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Website SEO auditing for beginners: 13 questions to help you get started

Website SEO auditing for beginners: 13 questions to help you get started

No website is perfect. There is almost always room for some improvement in terms of website design, content optimization, and technical SEO.

The problem that most beginner SEOs face when auditing a website is that they do not always know where they should start.

If you are evaluating and auditing a website for SEO performance and potential, here are 13 questions to help you get started.

1. Does each web page have a unique H1 tag?

Each web page should have an H1 tag. 

An H1 tag defines the main focus or topic of the page. Therefore, each web page should only have a single H1 tag. If a web page has multiple H1 tags, it might confuse search engines and also dilute the focus of the page.

Secondly, each web page should also have a unique H1 tag because each page should tackle a different topic on your site.

2. Does each web page have a unique meta description?

Just like the H1 tag, each web page should also have a unique meta description. The meta description is a small summary of the web page that is used by search engines and search engine users.

The meta description should contain primary and LSI keywords and be less than 155 characters, so it does not get trimmed in the SERPs.

3. Are the web pages optimized for primary and secondary keywords?

In today’s world of SEO and content marketing, you do not have to maintain a specific keyword density, e.g., 3 percent. It is because search engines have become smarter, and semantic search has evolved significantly in the last few years after advancements in NLP, machine learning, and Google BERT.

What’s more important is making sure that you are not over-optimizing web pages for certain keywords. If keywords stick out like sore thumbs, the content may look spammy and lead to a search engine penalty. Over-optimization of keywords also has a negative impact on readability, user experience, and credibility.

4. Does the website have pages with thin content?

Content is king, and you must identify pages with thin content on the site to make sure your site is providing the best possible value to its visitors.

Understand that thin content isn’t always determined by word count. As long as a page clearly answers a user’s query, it is good.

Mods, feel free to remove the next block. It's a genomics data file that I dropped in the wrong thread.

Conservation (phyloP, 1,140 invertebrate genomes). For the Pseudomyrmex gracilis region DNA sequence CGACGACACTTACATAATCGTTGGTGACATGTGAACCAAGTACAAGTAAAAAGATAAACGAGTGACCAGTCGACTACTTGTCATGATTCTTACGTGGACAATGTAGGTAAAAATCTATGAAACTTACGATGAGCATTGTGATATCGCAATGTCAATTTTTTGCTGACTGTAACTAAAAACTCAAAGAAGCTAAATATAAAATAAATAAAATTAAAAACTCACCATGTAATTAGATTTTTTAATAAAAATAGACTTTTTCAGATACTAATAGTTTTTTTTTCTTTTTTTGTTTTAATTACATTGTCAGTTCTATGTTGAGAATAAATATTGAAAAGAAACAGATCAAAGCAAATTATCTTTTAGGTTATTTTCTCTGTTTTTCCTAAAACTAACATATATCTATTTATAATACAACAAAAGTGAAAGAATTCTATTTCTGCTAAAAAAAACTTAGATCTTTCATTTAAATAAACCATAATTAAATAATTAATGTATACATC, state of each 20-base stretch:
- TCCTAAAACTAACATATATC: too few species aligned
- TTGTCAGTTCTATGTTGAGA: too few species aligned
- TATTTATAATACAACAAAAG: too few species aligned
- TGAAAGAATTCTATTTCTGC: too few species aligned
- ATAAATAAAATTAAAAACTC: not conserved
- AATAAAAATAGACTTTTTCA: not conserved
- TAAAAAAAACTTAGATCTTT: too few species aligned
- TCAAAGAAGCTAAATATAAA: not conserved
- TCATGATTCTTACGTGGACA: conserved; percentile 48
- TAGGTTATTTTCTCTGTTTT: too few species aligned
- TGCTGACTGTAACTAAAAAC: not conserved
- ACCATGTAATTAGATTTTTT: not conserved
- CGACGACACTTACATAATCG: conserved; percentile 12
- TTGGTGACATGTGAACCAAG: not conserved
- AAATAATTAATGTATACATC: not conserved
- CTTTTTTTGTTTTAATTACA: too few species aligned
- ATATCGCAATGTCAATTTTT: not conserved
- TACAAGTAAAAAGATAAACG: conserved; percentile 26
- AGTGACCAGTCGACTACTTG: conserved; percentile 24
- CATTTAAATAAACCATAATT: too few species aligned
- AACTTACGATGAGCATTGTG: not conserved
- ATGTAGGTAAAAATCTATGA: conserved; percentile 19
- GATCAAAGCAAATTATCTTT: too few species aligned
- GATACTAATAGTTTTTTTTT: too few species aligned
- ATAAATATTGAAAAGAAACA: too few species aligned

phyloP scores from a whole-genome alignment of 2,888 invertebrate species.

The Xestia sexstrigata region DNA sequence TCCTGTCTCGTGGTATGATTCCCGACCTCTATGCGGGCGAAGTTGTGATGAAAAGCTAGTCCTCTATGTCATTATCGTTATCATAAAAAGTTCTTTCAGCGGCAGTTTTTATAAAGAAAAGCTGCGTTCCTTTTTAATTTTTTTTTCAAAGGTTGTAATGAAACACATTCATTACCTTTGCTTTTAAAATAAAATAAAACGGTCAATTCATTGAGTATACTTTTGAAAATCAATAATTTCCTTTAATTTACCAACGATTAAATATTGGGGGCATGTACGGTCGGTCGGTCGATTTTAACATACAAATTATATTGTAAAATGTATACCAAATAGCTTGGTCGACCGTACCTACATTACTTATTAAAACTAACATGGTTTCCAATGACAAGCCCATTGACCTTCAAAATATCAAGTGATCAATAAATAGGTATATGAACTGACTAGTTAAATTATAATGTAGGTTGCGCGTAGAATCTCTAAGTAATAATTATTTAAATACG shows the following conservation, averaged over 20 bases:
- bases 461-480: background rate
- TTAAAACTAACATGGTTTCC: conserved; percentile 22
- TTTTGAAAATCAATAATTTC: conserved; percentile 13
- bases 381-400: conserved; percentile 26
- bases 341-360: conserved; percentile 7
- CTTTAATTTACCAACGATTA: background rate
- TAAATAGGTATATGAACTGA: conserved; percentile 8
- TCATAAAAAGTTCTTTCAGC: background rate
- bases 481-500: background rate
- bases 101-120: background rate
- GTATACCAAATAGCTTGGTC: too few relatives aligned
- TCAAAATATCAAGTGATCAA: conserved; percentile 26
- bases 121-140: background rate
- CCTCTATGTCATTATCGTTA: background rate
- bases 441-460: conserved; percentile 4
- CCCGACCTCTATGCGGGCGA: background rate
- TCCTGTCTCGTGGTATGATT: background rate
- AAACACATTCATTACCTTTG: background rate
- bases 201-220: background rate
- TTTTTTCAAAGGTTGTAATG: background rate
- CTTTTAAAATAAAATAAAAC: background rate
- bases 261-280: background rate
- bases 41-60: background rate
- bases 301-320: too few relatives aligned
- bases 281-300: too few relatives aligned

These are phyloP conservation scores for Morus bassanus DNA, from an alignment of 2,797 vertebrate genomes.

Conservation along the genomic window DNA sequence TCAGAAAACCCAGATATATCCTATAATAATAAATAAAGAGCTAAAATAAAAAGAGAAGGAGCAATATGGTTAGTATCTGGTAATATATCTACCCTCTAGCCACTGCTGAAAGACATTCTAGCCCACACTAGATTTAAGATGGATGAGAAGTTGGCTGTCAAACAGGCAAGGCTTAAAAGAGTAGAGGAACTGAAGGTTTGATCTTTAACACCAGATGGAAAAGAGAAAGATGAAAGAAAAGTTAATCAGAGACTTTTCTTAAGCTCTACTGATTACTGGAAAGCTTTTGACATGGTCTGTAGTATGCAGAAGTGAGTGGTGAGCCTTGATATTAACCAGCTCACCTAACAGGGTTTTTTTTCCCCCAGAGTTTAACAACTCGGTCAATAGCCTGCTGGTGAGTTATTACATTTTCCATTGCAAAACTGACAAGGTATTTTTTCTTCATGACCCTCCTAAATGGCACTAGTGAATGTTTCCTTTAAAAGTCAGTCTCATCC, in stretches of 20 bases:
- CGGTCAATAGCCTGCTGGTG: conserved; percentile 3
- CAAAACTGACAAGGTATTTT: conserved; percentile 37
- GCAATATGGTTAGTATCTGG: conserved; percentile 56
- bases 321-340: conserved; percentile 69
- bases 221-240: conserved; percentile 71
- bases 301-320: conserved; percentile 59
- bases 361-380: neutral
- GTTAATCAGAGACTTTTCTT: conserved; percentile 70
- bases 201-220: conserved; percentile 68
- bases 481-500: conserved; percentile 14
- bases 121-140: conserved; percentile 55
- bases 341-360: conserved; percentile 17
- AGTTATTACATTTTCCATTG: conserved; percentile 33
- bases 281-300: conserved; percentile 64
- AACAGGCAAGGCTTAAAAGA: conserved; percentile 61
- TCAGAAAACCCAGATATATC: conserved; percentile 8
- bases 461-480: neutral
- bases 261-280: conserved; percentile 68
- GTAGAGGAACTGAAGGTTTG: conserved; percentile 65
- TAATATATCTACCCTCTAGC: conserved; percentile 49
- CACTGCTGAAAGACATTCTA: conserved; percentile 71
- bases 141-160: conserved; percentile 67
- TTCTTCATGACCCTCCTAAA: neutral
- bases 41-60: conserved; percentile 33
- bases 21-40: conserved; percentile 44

On the other hand, if it does not add value, or if the content is fluff, irrelevant, or rehashed, you should update the page with new, detailed, and more relevant content.

5. Does the website navigation use JavaScript?

Using JavaScript for website navigation is an outdated practice. You will find that website navigation rarely needs JavaScript, and almost everything can be accomplished with CSS3 coding.

If the navigation of a website uses JavaScript, it might create cross-platform and cross-compatibility issues.

6. Does the website have a sitemap?

An XML sitemap is considered an integral aspect of a website’s technical SEO because it helps search engine crawlers find and index different web pages on your site.

A sitemap isn’t always mandatory, though. A robust and near-perfect internal linking structure may also make it easier for search engine crawlers to find all the relevant pages on your site. 

However, it’s tough to get the internal linking structure absolutely perfect. Therefore, you should always use a sitemap, as it improves the overall quality of a website. 

Check if your website has a sitemap.

7. Does the website have a functioning, error-free robots.txt?

A robots.txt file tells search engines which pages to crawl and index and which pages to avoid. 

There are many reasons for preventing search engine crawlers from indexing certain web pages. However, it is vital that your robots.txt is configured properly because it can prevent search engines from accessing pages that you want to be indexed.